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Three reasons digital transformation initiatives are stunted

We’ve seen how digital transformation can disrupt an industry. Think of Blockbuster Entertainment’s physical stores vs. digital streaming on Netflix, and taxi services vs. Uber’s ridesharing app. From a B2B standpoint we saw the move from on-premise CRM applications like Oracle and Siebel to cloud-CRM Salesforce.com, or dedicated corporate data centers moving to Amazon, Google and Microsoft public and hybrid cloud hosting.

According to IDC, by the end of 2017 over 70 percent of Global 500 companies will have a dedicated digital transformation/innovation team, and by 2020 all enterprises’ performance will be measured by benchmarks in customer engagement, digitization of new and traditional offerings, operational efficiency and organizational agility. Unfortunately, IDC also believes at least one-third of these leaders will fail to clear digital transformation hurdles. There are three core reasons hindering their success.

Settling on good enough

It’s not good enough to automate the capture of information. Today, all sorts of data forms need to be captured, extracted and analyzed ranging from proof of delivery, proof of income, proof of ID, new account forms, claims forms and many more. Once digitized, the data must be classified, extracted and verified to support and integrate with downstream processes to action information. Intelligent capture is the first step in a digital transformation process, unfortunately, many organizations are still using OCR solutions from the beginning of this century where the extraction of data is static and housed in a repository.

Not understanding data

Data needs to be understood within the context of the customer’s need and cross-referenced with the company’s pre-set rules and policies to make better business decisions. However, not all data is nicely packaged in preset forms. The challenge with unstructured data (think handwritten notes and social content) is it requires a more sophisticated, linguistic-based approach for capturing, classifying and extracting then injecting intelligence into business processes.

By using natural language and deep semantic processing at the sentence, paragraph and document level, unstructured and semi-structured data can be used by knowledge workers to extract value and understand meaning and relationships between entities in a single document or across a corpus of documents. This provides unprecedented insights in order to make smarter business decisions quicker.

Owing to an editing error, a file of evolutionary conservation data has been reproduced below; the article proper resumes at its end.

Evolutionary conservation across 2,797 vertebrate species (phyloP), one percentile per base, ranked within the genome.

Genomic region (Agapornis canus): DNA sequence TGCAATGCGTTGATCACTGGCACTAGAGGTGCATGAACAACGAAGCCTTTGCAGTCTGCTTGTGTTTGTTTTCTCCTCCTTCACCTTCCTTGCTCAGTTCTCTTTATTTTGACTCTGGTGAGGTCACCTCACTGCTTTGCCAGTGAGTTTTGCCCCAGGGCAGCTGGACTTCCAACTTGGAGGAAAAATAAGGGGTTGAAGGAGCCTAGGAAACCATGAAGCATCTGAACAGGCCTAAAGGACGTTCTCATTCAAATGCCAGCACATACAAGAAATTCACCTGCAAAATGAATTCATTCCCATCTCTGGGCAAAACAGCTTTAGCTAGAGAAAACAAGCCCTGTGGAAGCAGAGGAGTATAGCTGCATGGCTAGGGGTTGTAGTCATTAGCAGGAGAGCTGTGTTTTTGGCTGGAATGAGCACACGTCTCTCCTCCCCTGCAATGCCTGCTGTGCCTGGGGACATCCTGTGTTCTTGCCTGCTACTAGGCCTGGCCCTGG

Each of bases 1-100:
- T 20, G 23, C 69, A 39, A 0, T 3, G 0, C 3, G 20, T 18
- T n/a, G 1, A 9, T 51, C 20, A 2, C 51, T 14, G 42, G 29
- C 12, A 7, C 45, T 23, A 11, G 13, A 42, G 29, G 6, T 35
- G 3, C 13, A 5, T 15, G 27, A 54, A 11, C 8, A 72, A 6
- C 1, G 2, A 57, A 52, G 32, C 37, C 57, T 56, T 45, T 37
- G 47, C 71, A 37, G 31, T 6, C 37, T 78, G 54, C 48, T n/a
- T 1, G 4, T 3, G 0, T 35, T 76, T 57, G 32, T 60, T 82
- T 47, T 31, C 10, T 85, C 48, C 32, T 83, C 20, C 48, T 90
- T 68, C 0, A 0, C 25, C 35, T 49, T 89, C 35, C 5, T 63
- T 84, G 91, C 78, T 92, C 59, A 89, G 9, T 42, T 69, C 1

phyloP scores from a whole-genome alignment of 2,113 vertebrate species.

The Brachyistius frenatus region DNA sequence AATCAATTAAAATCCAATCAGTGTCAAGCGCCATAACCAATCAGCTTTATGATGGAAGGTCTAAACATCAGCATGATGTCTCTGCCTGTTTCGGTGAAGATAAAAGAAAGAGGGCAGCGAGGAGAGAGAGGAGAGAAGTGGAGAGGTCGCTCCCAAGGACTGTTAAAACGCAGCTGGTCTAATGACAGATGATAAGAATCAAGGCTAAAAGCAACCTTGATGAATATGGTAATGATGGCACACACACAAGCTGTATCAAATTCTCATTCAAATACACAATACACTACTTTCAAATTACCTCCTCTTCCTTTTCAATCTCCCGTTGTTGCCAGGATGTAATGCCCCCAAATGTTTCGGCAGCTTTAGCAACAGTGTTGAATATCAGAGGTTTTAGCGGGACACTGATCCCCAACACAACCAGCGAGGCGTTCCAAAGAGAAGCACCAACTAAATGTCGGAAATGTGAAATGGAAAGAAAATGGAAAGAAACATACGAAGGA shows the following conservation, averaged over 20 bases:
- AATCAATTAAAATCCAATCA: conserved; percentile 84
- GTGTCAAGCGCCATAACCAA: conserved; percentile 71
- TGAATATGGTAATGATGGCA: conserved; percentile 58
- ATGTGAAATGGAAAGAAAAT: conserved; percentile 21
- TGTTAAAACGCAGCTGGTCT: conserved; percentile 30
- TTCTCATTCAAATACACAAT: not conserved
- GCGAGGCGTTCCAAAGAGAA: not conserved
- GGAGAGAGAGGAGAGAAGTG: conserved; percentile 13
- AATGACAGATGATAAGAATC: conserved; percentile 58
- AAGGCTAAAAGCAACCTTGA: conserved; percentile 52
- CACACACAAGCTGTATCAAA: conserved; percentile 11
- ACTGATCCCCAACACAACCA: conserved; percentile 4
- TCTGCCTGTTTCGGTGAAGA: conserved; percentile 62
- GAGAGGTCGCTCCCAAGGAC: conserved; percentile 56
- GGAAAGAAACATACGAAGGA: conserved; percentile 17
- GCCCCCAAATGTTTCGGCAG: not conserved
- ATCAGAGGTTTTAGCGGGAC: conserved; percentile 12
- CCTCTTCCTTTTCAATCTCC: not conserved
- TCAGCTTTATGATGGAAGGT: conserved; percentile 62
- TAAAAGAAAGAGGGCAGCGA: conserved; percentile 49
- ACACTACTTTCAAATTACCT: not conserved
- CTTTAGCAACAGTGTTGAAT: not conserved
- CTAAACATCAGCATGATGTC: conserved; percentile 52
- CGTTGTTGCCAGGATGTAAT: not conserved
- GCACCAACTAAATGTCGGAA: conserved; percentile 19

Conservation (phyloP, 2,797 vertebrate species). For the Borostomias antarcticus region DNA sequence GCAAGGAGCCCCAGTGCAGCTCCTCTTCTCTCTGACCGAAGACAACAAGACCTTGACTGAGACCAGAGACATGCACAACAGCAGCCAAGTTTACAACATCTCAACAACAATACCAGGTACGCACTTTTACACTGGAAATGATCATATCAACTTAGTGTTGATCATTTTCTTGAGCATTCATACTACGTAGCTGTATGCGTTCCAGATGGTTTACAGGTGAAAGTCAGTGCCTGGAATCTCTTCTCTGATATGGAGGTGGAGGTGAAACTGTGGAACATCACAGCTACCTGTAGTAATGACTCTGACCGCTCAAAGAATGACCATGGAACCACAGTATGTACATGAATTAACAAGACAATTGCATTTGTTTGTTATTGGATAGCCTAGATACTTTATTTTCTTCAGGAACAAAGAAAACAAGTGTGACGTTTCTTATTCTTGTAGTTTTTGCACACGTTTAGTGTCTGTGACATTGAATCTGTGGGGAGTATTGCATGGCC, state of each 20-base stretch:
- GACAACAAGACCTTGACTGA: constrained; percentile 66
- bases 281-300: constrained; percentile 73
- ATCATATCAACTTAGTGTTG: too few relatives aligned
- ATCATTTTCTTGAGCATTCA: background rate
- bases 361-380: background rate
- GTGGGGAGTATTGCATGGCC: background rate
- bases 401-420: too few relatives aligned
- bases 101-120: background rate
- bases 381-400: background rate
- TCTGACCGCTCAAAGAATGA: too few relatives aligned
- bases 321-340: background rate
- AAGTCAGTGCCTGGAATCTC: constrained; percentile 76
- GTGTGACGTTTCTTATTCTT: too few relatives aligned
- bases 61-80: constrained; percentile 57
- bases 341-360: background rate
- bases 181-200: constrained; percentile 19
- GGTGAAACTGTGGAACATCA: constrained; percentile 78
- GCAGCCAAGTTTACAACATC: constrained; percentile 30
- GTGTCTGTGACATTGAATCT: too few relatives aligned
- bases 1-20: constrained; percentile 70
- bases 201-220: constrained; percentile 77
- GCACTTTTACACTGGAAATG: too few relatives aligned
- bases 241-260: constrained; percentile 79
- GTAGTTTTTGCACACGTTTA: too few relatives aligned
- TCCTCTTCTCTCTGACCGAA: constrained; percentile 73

Line-of-business managers not empowered

A managing director at PwC listed ten ways organizations can succeed with digital transformation. Not surprising, the top three included having C-level support and direct involvement with the strategy. While that is ideal, line-of-business owners are increasingly responsible for reassessing existing processes as part of the digital transformation initiative. Additionally, depending on the size of the company and the maturity of the initiative, IT will continue to play a role in qualifying vendors ahead of C-suite involvement.

It’s clear that smarter data capture is essential to smarter business processes. Intelligent capture reduces costs and cycle times, but more importantly, enables digital transformation of customer-facing processes. To be successful, organization must start with an intelligent foundation where context and content deliver a better understanding of company’s data. Click to learn more.

By Bruce Orcutt, VP of Marketing at ABBYY

 

About the Author

Bruce Orcutt is the vice president of product marketing and management at ABBYY, a global provider of technologies and solutions that help businesses to action information. A veteran product marketing and product management professional, he has more than 20 years of experi­ence in enterprise software.

 

 

 

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